In his recent (2022) annual Berkshire Hathaway meeting, Buffett said: “The best thing you can do is to be exceptionally good at something,” Buffett said. “Whatever abilities you have can’t be taken away from you – they can’t actually be inflated away from you.”

Buffett invests with 58 wholly owned subsidiaries, plus 63 holdings in other companies. Every one of these companies is managed by a pro. Someone with blinders on. Someone who doesn’t chase shiny objects. A team of people with profound, specialized, hyper-focused knowledge of their craft, their product, and their company.

For these individuals, diversification would be idiocy. For example, if Dairy Queen started making signs for their 5,700 locations, that would be foolish diversification.

If Clayton Homes started managing RV parks and making loans for self-storage, that would be foolish diversification.

If See’s Candies started a paper mill to make the cardboard boxes for their candy, in my estimation, this would be foolish diversification.

Idiocy. Diversification is for idiots. I get it now. And I am pretty sure that’s what Buffett meant when he said this.

A Few Relevant Examples

If Olympian Michael Phelps somehow magically decided he wanted to win 23 gold medals, he could have taken a diversified strategy like some Olympians of 100 years ago. He could have done the shotput. Javelin. High jump and long jump. Multiple running events.

Phelps could have diversified. 

But he didn’t. He wasn’t an idiot in Cuban’s language.

Michael Phelps stayed in his lane, literally. Michael Phelps stayed in the pool and remained hyper-focused on multiple swimming events. He won a gold medal in the 200-meter butterfly. The 200-meter freestyle. The 200-meter medley. The 100-meter butterfly. And a lot more.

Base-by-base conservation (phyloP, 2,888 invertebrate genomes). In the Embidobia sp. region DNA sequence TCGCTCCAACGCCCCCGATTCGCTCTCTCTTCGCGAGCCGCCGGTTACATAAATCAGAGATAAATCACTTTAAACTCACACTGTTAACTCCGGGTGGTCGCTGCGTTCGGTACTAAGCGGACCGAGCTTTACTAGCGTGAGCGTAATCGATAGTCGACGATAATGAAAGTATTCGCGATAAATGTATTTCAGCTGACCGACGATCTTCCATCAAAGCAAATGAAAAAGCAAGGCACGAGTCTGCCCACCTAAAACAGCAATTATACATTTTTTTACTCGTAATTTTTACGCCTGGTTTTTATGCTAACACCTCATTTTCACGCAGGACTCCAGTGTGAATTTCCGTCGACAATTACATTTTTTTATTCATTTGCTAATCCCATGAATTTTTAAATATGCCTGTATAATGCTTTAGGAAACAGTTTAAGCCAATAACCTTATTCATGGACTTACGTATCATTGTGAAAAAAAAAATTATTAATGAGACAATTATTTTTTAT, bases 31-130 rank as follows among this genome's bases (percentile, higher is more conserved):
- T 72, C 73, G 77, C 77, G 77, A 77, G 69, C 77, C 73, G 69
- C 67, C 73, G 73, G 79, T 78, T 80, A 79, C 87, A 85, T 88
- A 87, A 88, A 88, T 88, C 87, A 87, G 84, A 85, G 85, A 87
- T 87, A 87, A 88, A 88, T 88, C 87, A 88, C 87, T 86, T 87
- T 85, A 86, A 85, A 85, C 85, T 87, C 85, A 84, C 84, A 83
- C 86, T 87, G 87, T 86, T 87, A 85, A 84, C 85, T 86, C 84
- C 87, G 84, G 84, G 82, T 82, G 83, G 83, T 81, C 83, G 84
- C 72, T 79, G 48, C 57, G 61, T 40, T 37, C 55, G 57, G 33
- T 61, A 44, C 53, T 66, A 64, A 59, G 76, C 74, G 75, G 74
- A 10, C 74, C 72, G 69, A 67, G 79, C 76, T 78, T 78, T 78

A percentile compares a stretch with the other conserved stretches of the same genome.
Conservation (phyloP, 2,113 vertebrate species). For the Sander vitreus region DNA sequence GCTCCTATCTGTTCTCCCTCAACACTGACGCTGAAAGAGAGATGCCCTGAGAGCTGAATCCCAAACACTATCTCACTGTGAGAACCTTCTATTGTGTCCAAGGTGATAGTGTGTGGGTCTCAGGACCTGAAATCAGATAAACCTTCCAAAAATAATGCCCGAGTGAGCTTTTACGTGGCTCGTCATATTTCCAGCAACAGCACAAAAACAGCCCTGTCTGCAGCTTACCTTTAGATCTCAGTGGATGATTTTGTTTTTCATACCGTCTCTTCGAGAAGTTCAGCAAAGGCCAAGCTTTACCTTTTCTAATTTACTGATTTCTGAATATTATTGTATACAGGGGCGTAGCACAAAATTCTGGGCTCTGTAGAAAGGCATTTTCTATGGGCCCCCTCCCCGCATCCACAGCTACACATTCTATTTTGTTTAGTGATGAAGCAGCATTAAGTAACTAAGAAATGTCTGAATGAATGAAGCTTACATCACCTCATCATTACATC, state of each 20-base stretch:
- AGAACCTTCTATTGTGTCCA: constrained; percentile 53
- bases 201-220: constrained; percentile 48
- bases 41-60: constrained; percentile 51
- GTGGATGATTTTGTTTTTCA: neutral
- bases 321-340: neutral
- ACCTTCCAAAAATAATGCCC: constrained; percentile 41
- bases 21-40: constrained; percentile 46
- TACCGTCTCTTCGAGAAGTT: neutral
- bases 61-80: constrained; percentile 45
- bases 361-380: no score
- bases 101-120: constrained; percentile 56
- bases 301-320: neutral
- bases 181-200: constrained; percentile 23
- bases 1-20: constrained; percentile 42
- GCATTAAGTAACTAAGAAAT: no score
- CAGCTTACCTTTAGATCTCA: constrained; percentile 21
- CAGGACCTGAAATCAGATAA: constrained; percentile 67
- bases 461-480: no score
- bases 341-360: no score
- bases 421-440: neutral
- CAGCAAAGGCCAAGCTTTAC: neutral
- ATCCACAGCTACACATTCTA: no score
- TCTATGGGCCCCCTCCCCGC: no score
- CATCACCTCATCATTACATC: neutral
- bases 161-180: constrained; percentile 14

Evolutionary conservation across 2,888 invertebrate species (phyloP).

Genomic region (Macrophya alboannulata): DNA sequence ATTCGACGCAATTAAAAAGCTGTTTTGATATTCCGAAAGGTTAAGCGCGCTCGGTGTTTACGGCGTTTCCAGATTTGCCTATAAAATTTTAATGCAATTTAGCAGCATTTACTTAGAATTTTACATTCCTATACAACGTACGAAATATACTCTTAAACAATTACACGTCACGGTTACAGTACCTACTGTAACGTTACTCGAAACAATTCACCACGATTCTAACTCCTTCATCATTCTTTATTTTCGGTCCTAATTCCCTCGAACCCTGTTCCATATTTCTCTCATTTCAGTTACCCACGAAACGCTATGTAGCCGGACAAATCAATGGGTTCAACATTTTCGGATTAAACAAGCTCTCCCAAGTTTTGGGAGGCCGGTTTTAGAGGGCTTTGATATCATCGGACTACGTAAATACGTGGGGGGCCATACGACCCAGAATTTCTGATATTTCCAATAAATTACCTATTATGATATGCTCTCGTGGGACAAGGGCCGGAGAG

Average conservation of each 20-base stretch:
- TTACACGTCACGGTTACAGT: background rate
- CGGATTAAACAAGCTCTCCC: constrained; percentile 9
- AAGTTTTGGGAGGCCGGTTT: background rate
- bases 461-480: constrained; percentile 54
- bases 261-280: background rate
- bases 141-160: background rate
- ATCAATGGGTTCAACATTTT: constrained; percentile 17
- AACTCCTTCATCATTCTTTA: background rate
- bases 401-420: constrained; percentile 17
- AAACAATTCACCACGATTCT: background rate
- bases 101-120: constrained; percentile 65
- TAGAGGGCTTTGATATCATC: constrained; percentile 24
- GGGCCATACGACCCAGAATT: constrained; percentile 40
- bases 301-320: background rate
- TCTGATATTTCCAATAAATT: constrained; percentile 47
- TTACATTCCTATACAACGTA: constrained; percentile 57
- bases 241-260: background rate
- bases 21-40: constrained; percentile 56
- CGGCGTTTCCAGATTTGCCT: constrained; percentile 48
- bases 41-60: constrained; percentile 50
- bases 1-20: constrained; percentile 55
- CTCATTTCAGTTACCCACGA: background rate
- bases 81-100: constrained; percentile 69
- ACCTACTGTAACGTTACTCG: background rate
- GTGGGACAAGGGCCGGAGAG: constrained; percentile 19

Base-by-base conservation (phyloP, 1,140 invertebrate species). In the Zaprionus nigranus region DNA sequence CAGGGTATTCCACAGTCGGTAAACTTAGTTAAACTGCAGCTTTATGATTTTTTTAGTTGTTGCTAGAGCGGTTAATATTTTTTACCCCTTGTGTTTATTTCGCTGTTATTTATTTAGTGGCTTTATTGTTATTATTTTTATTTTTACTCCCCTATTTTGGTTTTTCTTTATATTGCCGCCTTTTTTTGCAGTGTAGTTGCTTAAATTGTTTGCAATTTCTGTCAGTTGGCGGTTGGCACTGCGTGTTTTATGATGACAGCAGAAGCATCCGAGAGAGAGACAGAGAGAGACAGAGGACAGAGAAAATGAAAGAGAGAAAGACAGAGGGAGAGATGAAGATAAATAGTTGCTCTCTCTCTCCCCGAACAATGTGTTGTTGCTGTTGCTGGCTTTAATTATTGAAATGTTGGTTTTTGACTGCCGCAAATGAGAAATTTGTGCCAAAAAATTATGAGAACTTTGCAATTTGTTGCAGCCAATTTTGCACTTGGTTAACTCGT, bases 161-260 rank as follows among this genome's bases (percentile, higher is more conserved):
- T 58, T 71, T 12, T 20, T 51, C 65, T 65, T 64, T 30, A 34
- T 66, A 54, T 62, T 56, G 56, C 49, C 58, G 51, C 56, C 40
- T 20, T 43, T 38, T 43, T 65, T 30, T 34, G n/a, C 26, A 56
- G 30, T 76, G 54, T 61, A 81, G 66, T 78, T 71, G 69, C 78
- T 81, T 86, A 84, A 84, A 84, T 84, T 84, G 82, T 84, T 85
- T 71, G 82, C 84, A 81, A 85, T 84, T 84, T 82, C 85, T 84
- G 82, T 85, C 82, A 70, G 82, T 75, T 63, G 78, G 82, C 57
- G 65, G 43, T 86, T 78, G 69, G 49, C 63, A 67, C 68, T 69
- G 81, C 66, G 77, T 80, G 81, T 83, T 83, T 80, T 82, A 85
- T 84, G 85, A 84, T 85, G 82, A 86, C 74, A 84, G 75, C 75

But all these were in the water. All of these resulted from Phelps’s hyper-focus. He swam 80,000 meters a week. He trained twice daily, for five to six hours per day. Combined, he swims and lifts weights for four hours a day and runs for two hours a day! And at some point in his childhood, he realized he could get 14% more training by training seven days per week, so he did that, too.

For Michael Phelps, diversification would have been idiocy.

But think about it. As Americans, we got to share in his glory.

We were able to diversify.

We were able to enjoy Michael’s 23 gold medals. But we were also able to watch and enjoy and glory in victories by the 2008 U.S. All-Around Gymnastics champion Nastia Liukin. The 2012 U.S. women’s basketball team. The 2016 U.S. Men’s BMX champion, Connor Fields.

We, as Americans, chose diversification. Just like Buffett chose a diversified strategy of experts within Berkshire Hathaway. Does that make sense?

To take this Olympic analogy a little bit more, let’s think about a different strategy for us as Americans…imagine we had taken Buffett’s comment at face value and applied it to our enjoyment of the Olympics. Imagine we thought it would be necessary to not diversify, but only watch one event. Imagine we had only watched the swimming events, or even just one swimming event.

We would have missed out on the joy and fun and glory of hundreds of other events over Phelps’ five Olympic appearances, from 2000 to 2016.

But we didn’t do that. We got the joy, and the benefit, and the glory of diversified Olympics. We enjoyed the pleasure of diversification and benefitted from the expertise of hundreds of highly skilled, hyper-focused athletes. Each one focusing in on their craft. Each one following Buffett’s strategy. While we followed Berkshire Hathaway’s bigger-picture diversification strategy.

Voila! Magic!